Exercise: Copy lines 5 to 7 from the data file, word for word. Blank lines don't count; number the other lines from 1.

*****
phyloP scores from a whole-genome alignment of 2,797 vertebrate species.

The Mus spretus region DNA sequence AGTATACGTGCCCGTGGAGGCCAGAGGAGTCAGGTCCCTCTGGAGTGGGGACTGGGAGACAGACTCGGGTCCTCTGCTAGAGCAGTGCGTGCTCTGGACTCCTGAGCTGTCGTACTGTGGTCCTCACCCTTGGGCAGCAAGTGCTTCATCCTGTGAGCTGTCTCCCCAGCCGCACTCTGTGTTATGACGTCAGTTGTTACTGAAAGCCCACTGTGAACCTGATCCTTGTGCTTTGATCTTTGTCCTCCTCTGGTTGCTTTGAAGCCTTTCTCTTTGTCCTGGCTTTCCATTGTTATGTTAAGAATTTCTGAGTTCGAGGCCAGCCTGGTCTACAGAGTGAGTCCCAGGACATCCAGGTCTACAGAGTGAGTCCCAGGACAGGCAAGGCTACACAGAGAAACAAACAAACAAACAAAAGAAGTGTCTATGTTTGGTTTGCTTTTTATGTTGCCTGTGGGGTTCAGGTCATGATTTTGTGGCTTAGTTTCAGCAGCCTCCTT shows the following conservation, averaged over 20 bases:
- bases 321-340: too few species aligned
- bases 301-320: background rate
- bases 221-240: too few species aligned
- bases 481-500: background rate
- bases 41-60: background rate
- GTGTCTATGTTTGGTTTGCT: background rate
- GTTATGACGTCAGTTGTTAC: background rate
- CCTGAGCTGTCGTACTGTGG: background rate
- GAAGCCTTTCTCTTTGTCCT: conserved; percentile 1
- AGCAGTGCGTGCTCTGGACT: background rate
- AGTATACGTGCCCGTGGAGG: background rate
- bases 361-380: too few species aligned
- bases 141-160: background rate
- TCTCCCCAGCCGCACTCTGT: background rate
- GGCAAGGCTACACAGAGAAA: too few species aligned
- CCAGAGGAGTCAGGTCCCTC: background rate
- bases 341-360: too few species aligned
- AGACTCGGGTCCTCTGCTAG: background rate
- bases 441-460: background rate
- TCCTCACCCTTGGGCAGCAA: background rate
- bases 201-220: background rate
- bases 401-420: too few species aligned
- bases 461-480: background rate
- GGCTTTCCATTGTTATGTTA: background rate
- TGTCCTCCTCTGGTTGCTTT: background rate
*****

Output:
- bases 221-240: too few species aligned
- bases 481-500: background rate
- bases 41-60: background rate